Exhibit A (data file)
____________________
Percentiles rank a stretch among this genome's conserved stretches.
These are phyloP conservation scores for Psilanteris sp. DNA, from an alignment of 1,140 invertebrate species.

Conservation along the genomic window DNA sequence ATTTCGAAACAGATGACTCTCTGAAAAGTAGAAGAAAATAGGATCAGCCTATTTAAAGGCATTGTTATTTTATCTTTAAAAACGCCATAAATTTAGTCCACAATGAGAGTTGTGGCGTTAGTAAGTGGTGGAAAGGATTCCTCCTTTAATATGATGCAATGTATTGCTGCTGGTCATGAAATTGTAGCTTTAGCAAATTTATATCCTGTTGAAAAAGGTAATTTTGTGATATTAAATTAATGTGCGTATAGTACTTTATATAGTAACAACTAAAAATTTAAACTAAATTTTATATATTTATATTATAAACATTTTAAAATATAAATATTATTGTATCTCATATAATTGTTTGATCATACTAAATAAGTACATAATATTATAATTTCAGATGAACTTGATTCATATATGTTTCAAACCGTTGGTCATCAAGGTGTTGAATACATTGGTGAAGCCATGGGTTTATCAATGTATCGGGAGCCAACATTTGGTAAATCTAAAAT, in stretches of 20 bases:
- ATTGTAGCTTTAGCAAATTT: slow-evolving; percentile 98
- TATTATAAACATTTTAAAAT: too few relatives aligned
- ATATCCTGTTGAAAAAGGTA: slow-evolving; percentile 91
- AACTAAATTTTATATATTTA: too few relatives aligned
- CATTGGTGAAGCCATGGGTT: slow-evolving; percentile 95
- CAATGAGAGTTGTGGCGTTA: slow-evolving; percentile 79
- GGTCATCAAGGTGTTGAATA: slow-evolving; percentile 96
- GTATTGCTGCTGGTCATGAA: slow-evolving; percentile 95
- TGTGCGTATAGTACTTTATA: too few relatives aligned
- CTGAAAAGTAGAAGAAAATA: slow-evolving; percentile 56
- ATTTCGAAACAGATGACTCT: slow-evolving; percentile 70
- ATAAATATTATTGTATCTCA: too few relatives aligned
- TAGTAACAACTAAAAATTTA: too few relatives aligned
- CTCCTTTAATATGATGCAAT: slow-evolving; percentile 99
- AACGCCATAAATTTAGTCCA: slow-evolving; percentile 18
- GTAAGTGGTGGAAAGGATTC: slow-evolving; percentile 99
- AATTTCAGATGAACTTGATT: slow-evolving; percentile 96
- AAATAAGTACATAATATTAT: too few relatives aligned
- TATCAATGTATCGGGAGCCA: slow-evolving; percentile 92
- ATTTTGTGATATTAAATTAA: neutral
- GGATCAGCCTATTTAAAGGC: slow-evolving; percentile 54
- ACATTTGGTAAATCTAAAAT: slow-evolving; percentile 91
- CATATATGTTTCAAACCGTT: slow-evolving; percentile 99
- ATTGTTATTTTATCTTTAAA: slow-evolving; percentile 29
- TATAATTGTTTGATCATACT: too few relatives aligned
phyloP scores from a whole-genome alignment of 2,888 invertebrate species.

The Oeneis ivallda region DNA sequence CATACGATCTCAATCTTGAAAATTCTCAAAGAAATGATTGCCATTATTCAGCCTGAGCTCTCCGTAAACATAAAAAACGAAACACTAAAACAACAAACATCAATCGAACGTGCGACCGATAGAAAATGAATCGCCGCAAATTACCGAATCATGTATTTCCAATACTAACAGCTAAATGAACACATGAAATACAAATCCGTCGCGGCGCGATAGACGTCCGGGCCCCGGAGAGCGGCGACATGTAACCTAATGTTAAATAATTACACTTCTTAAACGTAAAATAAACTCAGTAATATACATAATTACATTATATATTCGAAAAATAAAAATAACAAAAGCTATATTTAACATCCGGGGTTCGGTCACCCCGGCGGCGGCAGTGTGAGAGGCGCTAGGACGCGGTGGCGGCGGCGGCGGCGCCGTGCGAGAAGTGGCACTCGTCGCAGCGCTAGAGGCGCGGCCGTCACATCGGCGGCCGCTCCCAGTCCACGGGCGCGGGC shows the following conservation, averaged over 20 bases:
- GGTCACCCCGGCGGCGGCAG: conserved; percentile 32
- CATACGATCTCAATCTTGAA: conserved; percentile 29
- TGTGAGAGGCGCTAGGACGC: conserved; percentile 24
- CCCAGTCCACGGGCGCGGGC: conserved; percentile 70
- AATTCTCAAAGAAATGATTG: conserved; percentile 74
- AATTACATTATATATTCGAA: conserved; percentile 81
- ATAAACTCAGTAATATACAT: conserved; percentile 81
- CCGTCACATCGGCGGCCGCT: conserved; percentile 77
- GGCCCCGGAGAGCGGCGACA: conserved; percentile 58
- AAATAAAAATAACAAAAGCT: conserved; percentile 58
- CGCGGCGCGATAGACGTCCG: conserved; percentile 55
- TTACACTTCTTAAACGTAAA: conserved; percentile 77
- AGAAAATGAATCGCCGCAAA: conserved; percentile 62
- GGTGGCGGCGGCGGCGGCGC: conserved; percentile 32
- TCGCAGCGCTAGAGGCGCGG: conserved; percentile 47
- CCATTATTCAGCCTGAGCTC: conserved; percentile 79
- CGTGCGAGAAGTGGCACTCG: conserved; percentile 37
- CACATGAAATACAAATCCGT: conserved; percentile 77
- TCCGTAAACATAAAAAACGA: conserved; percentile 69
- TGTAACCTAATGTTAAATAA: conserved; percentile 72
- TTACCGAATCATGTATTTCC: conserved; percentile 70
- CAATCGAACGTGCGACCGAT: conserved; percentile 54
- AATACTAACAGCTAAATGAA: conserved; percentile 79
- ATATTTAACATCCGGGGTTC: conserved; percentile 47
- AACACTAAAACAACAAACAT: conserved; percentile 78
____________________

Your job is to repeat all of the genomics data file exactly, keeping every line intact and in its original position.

Percentiles rank a stretch among this genome's conserved stretches.
These are phyloP conservation scores for Psilanteris sp. DNA, from an alignment of 1,140 invertebrate species.

Conservation along the genomic window DNA sequence ATTTCGAAACAGATGACTCTCTGAAAAGTAGAAGAAAATAGGATCAGCCTATTTAAAGGCATTGTTATTTTATCTTTAAAAACGCCATAAATTTAGTCCACAATGAGAGTTGTGGCGTTAGTAAGTGGTGGAAAGGATTCCTCCTTTAATATGATGCAATGTATTGCTGCTGGTCATGAAATTGTAGCTTTAGCAAATTTATATCCTGTTGAAAAAGGTAATTTTGTGATATTAAATTAATGTGCGTATAGTACTTTATATAGTAACAACTAAAAATTTAAACTAAATTTTATATATTTATATTATAAACATTTTAAAATATAAATATTATTGTATCTCATATAATTGTTTGATCATACTAAATAAGTACATAATATTATAATTTCAGATGAACTTGATTCATATATGTTTCAAACCGTTGGTCATCAAGGTGTTGAATACATTGGTGAAGCCATGGGTTTATCAATGTATCGGGAGCCAACATTTGGTAAATCTAAAAT, in stretches of 20 bases:
- ATTGTAGCTTTAGCAAATTT: slow-evolving; percentile 98
- TATTATAAACATTTTAAAAT: too few relatives aligned
- ATATCCTGTTGAAAAAGGTA: slow-evolving; percentile 91
- AACTAAATTTTATATATTTA: too few relatives aligned
- CATTGGTGAAGCCATGGGTT: slow-evolving; percentile 95
- CAATGAGAGTTGTGGCGTTA: slow-evolving; percentile 79
- GGTCATCAAGGTGTTGAATA: slow-evolving; percentile 96
- GTATTGCTGCTGGTCATGAA: slow-evolving; percentile 95
- TGTGCGTATAGTACTTTATA: too few relatives aligned
- CTGAAAAGTAGAAGAAAATA: slow-evolving; percentile 56
- ATTTCGAAACAGATGACTCT: slow-evolving; percentile 70
- ATAAATATTATTGTATCTCA: too few relatives aligned
- TAGTAACAACTAAAAATTTA: too few relatives aligned
- CTCCTTTAATATGATGCAAT: slow-evolving; percentile 99
- AACGCCATAAATTTAGTCCA: slow-evolving; percentile 18
- GTAAGTGGTGGAAAGGATTC: slow-evolving; percentile 99
- AATTTCAGATGAACTTGATT: slow-evolving; percentile 96
- AAATAAGTACATAATATTAT: too few relatives aligned
- TATCAATGTATCGGGAGCCA: slow-evolving; percentile 92
- ATTTTGTGATATTAAATTAA: neutral
- GGATCAGCCTATTTAAAGGC: slow-evolving; percentile 54
- ACATTTGGTAAATCTAAAAT: slow-evolving; percentile 91
- CATATATGTTTCAAACCGTT: slow-evolving; percentile 99
- ATTGTTATTTTATCTTTAAA: slow-evolving; percentile 29
- TATAATTGTTTGATCATACT: too few relatives aligned
phyloP scores from a whole-genome alignment of 2,888 invertebrate species.

The Oeneis ivallda region DNA sequence CATACGATCTCAATCTTGAAAATTCTCAAAGAAATGATTGCCATTATTCAGCCTGAGCTCTCCGTAAACATAAAAAACGAAACACTAAAACAACAAACATCAATCGAACGTGCGACCGATAGAAAATGAATCGCCGCAAATTACCGAATCATGTATTTCCAATACTAACAGCTAAATGAACACATGAAATACAAATCCGTCGCGGCGCGATAGACGTCCGGGCCCCGGAGAGCGGCGACATGTAACCTAATGTTAAATAATTACACTTCTTAAACGTAAAATAAACTCAGTAATATACATAATTACATTATATATTCGAAAAATAAAAATAACAAAAGCTATATTTAACATCCGGGGTTCGGTCACCCCGGCGGCGGCAGTGTGAGAGGCGCTAGGACGCGGTGGCGGCGGCGGCGGCGCCGTGCGAGAAGTGGCACTCGTCGCAGCGCTAGAGGCGCGGCCGTCACATCGGCGGCCGCTCCCAGTCCACGGGCGCGGGC shows the following conservation, averaged over 20 bases:
- GGTCACCCCGGCGGCGGCAG: conserved; percentile 32
- CATACGATCTCAATCTTGAA: conserved; percentile 29
- TGTGAGAGGCGCTAGGACGC: conserved; percentile 24
- CCCAGTCCACGGGCGCGGGC: conserved; percentile 70
- AATTCTCAAAGAAATGATTG: conserved; percentile 74
- AATTACATTATATATTCGAA: conserved; percentile 81
- ATAAACTCAGTAATATACAT: conserved; percentile 81
- CCGTCACATCGGCGGCCGCT: conserved; percentile 77
- GGCCCCGGAGAGCGGCGACA: conserved; percentile 58
- AAATAAAAATAACAAAAGCT: conserved; percentile 58
- CGCGGCGCGATAGACGTCCG: conserved; percentile 55
- TTACACTTCTTAAACGTAAA: conserved; percentile 77
- AGAAAATGAATCGCCGCAAA: conserved; percentile 62
- GGTGGCGGCGGCGGCGGCGC: conserved; percentile 32
- TCGCAGCGCTAGAGGCGCGG: conserved; percentile 47
- CCATTATTCAGCCTGAGCTC: conserved; percentile 79
- CGTGCGAGAAGTGGCACTCG: conserved; percentile 37
- CACATGAAATACAAATCCGT: conserved; percentile 77
- TCCGTAAACATAAAAAACGA: conserved; percentile 69
- TGTAACCTAATGTTAAATAA: conserved; percentile 72
- TTACCGAATCATGTATTTCC: conserved; percentile 70
- CAATCGAACGTGCGACCGAT: conserved; percentile 54
- AATACTAACAGCTAAATGAA: conserved; percentile 79
- ATATTTAACATCCGGGGTTC: conserved; percentile 47
- AACACTAAAACAACAAACAT: conserved; percentile 78